“It’s beyond acting for me, because as a multicultural, multiethnic society — the Asian American unit, in this country — we really need different voices,” Ma says. “We’re still underrepresented. We’re still putting all our eggs in one basket. Every time we see something, ‘That doesn’t represent me, that’s not me.’ Because there’s still not the quantity that we need to be out there, to really speak to all of us.

“So the more diverse these characters are, the better my service to the community.”

Ma lives in Pasadena, Calif., and in recent weeks has only left his home to purchase groceries. On such a trip to Whole Foods, he was verbally harassed and told he should be quarantined.

“I’m from New York, so I’m pretty alert, street-wise,” Ma says. “But I’m in Pasadena, for Christ’s sake. I’m in Whole Foods, for Christ’s sake. My guard was down. This is my neighborhood grocery store.”

While he froze in the moment, Ma says he doesn’t feel paralyzed by the surge in hate crimes against people of Asian descent. “It’s not the first time,” he says. “I’m a child of the ’60s. We’ve been through a lot.” That extends to the community at large, he adds, pointing all the way back to the Chinese Exclusion Act, passed in the late 19th century, and to Japanese American internment during World War II.

Speaking a day before former presidential candidate Andrew Yang launched a debate on respectability politics by advising his community to “show our American-ness in ways we never have before,” Ma instead advocates for Asian Americans to call attention to the hate they’re receiving, and for the community to rally and stand with other advocacy groups against all forms of discrimination.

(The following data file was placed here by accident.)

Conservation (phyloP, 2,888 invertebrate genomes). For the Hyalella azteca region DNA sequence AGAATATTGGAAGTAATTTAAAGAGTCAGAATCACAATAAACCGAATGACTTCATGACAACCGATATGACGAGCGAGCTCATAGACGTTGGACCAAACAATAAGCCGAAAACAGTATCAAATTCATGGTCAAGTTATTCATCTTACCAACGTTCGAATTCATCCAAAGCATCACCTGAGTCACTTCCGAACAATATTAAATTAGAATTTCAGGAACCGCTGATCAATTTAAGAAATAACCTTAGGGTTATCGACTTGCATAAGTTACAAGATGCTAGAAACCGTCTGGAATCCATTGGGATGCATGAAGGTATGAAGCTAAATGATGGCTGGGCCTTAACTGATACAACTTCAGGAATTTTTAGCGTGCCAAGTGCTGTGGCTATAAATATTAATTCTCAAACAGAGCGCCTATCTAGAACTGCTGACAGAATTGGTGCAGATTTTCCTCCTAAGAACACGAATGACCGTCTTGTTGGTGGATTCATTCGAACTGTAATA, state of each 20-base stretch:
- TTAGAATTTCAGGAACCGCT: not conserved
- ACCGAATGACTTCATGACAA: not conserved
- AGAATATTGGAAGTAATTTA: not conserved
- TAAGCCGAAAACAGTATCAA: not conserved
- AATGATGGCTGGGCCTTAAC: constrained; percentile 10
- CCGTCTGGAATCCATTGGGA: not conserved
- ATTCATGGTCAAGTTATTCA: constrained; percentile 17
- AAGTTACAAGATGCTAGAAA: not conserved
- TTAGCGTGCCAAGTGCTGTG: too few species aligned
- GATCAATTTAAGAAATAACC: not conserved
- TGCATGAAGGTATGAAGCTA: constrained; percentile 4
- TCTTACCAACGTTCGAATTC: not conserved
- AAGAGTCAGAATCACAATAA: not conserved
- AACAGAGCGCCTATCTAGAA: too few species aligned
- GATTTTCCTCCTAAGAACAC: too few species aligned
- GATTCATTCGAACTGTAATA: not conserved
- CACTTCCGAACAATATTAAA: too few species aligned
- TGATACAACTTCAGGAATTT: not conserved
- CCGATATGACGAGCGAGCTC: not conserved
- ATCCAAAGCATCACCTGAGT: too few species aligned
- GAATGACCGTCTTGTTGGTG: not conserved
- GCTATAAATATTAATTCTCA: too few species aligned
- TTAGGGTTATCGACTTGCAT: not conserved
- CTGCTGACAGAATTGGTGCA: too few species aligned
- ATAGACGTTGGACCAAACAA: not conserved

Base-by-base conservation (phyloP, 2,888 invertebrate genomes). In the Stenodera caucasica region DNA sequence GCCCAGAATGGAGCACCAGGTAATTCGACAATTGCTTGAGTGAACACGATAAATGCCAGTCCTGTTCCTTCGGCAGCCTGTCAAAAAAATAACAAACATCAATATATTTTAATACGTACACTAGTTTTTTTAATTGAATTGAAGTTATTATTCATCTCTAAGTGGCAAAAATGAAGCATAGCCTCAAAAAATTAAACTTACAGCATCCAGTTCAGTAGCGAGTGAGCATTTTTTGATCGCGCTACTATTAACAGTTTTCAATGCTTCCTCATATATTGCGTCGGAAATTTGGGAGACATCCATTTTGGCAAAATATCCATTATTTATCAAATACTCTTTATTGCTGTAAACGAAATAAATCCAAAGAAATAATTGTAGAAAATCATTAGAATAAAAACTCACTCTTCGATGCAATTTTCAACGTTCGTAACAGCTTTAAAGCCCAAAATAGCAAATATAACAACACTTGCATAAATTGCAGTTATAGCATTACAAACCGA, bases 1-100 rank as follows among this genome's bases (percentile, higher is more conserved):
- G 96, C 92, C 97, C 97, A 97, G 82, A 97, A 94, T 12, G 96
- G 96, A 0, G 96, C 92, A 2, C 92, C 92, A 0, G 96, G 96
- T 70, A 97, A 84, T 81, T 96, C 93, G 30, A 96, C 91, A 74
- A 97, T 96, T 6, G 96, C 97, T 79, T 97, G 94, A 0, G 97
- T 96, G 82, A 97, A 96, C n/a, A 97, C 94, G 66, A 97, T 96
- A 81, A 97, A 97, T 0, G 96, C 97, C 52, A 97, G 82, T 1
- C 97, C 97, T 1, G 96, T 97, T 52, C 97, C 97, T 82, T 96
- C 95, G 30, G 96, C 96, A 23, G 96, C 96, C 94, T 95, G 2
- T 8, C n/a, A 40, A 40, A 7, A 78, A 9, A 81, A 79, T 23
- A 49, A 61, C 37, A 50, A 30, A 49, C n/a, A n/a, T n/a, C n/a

“We’ve made contributions in many areas, but we can never get past the color of our skin,” Ma says. “Everybody needs to speak up. Because silence is a vote for the other side.”

Ma doesn’t have any children of his own, which he has found to be advantageous with his recent roles because he has “no preconceived notions” of what fatherhood should look like. But in speaking about his life experiences, he shares advice in a measured tone, as a father figure might. In working with him on “Tigertail,” Alan Yang was taken by Ma’s expertise and ability to lead by example.

“He’s the rare Asian American actor who’s really had so much good experience,” Yang says. “On set, he just knows how many more setups we’re doing: ‘This is the close-up,’ ‘Okay, I’m not in this coverage but I’ll still give you a performance so the other actor has something to play off of.’ It’s a lot of work. Tzi works, man. I knew he was working on something before the movie, after the movie. It’s just a comfort level, to know you’re working with an old pro.”